Low self esteem can cause anxiety, depression and stress. Panic attacks can result from extreme anxiety and sudden stress. Building self esteem and confidence can help reduce the fear that is often behind the attacks.

What Causes Panic Attacks?

A Traumatic Event 

Trauma is closely linked to panic attacks (Bryant and Panasetis, 2001).

If something traumatic happened to you, revisiting the memory of the occurrence could invite a panic attack. For example, if you get in a car accident, you may be extremely anxious whenever it’s time to drive again. Any time you face this situation the sudden stress can trigger a panic attack with symptoms that make you feel like you are having a heart attack.

Personal triggers such as these may happen unconsciously without you even realizing it. It’s essential to identify your triggers so that you can avoid them and know how to handle them without losing control. Getting medical advice about your possible triggers and what you can do about them is very important.

Traumatic events may take time to recover from, but you can begin the work you need to do as soon as you have guidance from a professional.

Stress and Anxiety Are Closely Related

Being susceptible to anxiety increases the probability of having panic attacks, according to this study published in the Journal of Abnormal Psychology in 1997. Anxiety is the fear you may feel as a result of stress (see Healthine.com), therefore stress can cause panic attacks.

Everyone experiences some stress from time to time. Between getting stuck in traffic or receiving a bill, most people feel stressed at some point. However, chronic stress on a daily basis can start to take its toll on your well being, both mental and physical. It’s important that you limit your exposure to stress as much as possible, especially if you’re frequently experiencing panic attacks. Letting it go on too long could cause a variety of health issues and even worsen your feelings of anxiety. 

Stress can be made worse by low self esteem. Negative thinking, lack of confidence and negative self talk can all increase your fears, anxiety and stress. Building your self esteem can have very positive effects on your mental health and stress levels.

Depending on how severe your level of stress is, it may be necessary to get help. See a professional or talk to your doctor for guidance how to ease your stress and manage it better. If your stress levels are not severe, and if you have checked with your doctor, you may find different forms of self help make you feel much better.

There is much more information on this page about dealing with anxiety.

Social Anxiety Can Lead to Panic

Some people get extremely worried of being around strangers. Social Anxiety Disorder is the fear of what others will say or think and the possibility of being embarrassed or judged by others (according to this article published in the Lancet in 2008).

The article goes on to explain that Social anxiety can cause full-fledged panic attacks due to the fear of social situations. If you notice problems when you’re in public situations, then perhaps social anxiety was triggering your attacks. 

Low self esteem can be one of the causes of Social Anxiety Disorder because it increases negative thoughts and self-criticism (this article published in Comprehensive Psychiatry, 2015).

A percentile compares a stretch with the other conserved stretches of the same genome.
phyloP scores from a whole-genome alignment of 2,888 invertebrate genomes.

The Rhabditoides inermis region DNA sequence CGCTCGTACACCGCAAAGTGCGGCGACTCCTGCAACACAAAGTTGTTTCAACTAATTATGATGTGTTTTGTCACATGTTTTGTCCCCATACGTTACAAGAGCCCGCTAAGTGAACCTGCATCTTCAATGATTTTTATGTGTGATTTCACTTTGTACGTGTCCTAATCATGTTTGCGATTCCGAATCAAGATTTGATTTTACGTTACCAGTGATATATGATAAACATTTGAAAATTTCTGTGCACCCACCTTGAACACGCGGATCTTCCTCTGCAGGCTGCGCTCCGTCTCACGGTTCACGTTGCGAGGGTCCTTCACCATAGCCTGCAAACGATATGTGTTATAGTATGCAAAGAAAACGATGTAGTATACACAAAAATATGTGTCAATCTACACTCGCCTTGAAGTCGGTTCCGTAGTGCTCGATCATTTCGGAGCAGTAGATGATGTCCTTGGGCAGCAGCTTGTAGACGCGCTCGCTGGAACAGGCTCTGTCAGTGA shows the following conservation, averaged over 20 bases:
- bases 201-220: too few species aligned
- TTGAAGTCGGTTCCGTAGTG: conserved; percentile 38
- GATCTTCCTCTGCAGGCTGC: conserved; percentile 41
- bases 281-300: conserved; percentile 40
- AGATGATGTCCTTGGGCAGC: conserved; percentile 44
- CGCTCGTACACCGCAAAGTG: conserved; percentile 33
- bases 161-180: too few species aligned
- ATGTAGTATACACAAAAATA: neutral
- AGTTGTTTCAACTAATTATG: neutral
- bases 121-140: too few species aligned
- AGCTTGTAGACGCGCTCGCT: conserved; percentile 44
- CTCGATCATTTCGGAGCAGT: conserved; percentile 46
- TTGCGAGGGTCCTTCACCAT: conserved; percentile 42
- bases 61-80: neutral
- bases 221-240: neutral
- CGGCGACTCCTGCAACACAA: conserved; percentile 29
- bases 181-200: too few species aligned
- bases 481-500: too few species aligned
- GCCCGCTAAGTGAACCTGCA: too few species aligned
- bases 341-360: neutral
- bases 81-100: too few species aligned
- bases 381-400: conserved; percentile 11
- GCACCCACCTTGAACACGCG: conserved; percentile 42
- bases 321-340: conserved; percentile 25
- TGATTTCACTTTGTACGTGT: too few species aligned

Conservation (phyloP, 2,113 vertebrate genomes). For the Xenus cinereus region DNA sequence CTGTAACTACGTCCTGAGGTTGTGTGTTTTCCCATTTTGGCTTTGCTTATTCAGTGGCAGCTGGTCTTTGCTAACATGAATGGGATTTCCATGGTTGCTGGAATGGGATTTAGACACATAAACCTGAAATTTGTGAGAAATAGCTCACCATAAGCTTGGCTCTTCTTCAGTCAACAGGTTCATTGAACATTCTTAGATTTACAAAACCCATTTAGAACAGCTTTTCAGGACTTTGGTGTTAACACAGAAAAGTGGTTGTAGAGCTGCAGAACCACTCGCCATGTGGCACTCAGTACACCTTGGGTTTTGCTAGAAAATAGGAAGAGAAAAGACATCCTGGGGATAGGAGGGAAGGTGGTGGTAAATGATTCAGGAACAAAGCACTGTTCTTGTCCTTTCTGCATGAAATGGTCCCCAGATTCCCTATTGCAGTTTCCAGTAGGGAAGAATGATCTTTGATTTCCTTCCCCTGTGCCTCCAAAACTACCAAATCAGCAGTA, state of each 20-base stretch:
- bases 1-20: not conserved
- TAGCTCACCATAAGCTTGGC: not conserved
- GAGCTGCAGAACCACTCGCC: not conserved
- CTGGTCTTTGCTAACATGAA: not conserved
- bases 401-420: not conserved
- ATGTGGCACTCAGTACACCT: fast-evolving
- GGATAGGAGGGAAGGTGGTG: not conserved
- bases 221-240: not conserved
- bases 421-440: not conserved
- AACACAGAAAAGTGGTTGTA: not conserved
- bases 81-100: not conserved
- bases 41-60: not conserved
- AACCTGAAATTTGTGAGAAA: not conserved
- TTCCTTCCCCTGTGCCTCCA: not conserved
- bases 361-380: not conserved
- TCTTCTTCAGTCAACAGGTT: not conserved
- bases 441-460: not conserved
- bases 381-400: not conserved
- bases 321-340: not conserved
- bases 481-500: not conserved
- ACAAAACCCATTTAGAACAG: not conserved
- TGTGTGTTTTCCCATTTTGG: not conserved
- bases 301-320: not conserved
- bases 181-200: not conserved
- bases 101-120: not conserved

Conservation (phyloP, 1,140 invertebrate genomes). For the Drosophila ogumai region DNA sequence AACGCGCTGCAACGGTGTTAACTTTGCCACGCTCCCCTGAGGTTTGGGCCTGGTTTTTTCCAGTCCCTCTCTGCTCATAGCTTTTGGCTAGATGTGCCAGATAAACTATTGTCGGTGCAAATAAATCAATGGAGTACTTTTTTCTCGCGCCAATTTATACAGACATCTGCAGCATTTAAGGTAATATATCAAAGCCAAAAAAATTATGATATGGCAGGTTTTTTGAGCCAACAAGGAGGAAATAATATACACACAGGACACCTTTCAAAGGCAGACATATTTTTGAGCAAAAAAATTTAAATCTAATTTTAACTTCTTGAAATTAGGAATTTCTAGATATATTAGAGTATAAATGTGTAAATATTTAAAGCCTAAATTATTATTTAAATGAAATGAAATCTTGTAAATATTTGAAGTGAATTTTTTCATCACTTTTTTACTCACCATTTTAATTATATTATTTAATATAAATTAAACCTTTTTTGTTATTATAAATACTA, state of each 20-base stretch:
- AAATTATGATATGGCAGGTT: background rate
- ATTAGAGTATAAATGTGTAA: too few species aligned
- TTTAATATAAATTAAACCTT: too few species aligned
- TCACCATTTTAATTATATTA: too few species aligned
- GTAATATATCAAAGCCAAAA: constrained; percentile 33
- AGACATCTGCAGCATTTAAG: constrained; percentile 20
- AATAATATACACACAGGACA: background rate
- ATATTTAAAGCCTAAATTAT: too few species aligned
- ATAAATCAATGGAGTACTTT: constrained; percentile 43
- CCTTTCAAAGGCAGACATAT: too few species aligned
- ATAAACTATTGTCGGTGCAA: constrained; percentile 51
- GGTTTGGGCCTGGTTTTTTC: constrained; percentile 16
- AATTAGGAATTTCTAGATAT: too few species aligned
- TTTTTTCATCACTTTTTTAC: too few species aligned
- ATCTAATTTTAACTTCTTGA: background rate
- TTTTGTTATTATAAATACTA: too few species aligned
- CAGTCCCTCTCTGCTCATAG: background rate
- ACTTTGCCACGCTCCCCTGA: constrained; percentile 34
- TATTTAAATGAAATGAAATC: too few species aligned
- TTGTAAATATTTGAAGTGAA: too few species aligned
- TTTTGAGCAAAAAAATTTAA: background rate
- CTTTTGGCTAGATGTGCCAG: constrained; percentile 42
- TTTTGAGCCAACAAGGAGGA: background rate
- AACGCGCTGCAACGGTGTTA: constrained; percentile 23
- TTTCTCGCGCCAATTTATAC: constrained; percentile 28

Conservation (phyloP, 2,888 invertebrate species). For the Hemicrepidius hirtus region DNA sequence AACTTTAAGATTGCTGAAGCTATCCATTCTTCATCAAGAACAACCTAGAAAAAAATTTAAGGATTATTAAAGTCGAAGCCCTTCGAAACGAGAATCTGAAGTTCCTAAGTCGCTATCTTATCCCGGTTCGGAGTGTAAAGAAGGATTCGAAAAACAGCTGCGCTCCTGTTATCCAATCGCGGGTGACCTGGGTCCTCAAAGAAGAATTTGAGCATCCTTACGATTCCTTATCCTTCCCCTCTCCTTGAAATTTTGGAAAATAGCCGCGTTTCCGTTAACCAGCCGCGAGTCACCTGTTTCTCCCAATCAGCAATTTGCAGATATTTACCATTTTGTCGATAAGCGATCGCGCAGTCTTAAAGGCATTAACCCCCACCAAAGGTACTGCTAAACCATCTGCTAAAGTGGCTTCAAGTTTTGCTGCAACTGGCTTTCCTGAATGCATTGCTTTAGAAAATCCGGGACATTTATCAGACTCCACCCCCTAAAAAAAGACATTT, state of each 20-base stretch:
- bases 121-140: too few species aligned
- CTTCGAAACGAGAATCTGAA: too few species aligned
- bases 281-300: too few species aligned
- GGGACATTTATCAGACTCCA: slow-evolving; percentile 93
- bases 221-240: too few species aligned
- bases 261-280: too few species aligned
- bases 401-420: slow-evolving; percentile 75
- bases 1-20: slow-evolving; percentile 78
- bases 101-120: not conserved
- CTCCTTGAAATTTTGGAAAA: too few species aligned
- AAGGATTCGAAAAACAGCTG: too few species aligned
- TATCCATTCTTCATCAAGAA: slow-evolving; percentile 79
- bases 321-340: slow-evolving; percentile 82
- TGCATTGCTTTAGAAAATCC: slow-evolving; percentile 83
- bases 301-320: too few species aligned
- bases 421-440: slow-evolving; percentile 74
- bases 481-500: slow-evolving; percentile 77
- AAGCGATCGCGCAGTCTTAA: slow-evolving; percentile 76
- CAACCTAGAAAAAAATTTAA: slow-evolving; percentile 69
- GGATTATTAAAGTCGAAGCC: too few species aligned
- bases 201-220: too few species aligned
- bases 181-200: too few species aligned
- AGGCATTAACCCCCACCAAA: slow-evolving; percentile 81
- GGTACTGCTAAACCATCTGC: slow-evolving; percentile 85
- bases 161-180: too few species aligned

The good news is that social anxiety is completely treatable over time. You can learn the necessary tools to control your feelings and navigate social situations without an anxiety attack. 

Low Self Esteem Can Cause Panic Attacks

Low self esteem has been discovered to be connected to panic attacks (see Boscarino and Adams, 2009). Another study, published in the Journal of Affective Disorders in 2010, found that those suffering from low self esteem had more frequent panic attacks.

One reason why low self esteem may cause panic attacks is that it increases stress in social situations, which can lead to social anxiety disorder, (as discussed above). I have experienced this first hand. At school I was extremely shy and lacking confidence, so much so that I was terrified of being asked a question in class or being put on the spot in front of others. I now realise that I was suffering from social anxiety though fortunately it didn’t cause panic attacks.

As I discovered, building self esteem was necessary to improve my confidence and feel better about social interactions. Nowadays I have transformed myself into a much more sociable person and I am much happier as a result.

Relationship Problems Can Be Very Stressful

If you are often experiencing arguments with family friends or your partner, then it’s likely a huge reason for your anxiety. Relationship problems can make you feel like you have no support system. If arguing is a common theme in your life, then consider talking to a therapist (Forbes.com) about how to improve your communication skills. 

Self esteem plays a role in your relationships and can have a positive or negative effect. Please check if you have relationship issues that may be caused by low self esteem.

Conclusion

Whatever triggers your anxiety is important to know. Anxiety can develop into more serious symptoms such as panic attacks. Low self esteem makes it worse so it is important to fix this.

By identifying and getting to know your triggers, you can learn how to cope with your anxiety rather than be a victim of it. Stay consistent and try to lead as healthy a lifestyle as possible. Over time you can build your self esteem and confidence and overcome your anxiety and ease your worries. Be sure to get advice first and use self help strategies to further help yourself to relax.